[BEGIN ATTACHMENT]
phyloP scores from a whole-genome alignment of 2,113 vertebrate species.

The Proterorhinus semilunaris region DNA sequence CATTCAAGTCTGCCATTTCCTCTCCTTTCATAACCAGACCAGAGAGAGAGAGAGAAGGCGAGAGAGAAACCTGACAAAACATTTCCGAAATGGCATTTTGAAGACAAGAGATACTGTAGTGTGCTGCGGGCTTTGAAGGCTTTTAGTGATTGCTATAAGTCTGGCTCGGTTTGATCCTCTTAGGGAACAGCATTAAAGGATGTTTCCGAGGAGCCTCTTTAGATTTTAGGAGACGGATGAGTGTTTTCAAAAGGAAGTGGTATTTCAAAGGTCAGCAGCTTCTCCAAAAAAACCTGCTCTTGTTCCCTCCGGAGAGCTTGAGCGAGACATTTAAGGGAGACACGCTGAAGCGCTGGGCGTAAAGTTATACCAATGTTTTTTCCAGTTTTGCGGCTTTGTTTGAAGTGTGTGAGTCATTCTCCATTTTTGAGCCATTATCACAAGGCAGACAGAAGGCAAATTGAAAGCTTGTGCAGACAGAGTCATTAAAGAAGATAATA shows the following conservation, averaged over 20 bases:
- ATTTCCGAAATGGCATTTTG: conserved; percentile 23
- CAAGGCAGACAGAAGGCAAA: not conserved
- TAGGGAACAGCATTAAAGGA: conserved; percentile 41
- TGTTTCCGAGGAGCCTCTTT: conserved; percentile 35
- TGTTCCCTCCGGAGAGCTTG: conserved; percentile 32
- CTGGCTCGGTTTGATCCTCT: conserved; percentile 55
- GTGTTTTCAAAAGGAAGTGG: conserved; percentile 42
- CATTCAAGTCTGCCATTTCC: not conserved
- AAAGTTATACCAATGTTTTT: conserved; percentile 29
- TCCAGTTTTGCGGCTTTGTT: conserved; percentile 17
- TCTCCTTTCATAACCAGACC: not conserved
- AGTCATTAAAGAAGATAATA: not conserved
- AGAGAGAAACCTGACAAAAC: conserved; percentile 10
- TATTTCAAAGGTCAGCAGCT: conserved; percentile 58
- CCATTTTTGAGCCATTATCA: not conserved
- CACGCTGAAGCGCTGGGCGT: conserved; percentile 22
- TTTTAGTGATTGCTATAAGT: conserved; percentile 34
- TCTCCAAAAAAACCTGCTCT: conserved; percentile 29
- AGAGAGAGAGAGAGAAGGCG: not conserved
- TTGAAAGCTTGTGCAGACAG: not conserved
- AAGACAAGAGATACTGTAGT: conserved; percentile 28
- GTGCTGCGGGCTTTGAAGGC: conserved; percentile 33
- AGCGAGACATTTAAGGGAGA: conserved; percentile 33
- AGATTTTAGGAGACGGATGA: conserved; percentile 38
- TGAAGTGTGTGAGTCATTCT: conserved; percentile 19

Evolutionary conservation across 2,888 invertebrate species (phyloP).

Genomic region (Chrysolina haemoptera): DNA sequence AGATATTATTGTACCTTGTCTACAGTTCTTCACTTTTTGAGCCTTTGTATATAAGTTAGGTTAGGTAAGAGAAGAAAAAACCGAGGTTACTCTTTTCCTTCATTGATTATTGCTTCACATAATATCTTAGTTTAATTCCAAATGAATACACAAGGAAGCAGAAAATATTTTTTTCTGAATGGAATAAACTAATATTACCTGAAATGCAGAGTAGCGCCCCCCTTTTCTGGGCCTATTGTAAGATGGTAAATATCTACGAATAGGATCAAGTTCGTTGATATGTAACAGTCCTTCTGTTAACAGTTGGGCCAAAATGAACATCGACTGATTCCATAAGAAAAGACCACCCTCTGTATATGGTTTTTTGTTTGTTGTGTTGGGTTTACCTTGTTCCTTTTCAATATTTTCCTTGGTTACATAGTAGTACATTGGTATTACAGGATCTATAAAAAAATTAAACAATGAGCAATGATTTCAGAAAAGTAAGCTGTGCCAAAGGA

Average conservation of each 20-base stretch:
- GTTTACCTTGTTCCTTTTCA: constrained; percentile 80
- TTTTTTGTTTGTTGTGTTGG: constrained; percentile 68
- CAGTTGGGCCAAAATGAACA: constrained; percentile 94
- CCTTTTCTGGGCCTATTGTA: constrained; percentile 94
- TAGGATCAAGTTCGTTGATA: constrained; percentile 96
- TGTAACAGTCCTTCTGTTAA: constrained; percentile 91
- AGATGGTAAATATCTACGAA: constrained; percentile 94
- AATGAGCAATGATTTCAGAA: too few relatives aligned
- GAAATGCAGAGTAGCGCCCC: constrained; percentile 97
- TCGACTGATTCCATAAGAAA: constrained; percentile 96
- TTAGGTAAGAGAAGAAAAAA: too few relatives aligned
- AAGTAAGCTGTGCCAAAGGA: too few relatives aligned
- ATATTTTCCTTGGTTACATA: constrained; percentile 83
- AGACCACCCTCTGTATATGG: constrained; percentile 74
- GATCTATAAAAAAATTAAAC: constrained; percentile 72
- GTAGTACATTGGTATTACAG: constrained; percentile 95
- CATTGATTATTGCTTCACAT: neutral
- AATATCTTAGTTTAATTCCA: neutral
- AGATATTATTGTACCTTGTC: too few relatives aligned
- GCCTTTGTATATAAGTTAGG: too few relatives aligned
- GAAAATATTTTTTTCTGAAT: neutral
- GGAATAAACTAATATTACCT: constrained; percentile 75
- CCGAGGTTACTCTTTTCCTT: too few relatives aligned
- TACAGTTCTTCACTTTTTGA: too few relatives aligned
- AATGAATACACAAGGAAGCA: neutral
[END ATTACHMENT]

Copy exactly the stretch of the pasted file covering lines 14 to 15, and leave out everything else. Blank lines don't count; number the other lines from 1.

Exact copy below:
- AGTCATTAAAGAAGATAATA: not conserved
- AGAGAGAAACCTGACAAAAC: conserved; percentile 10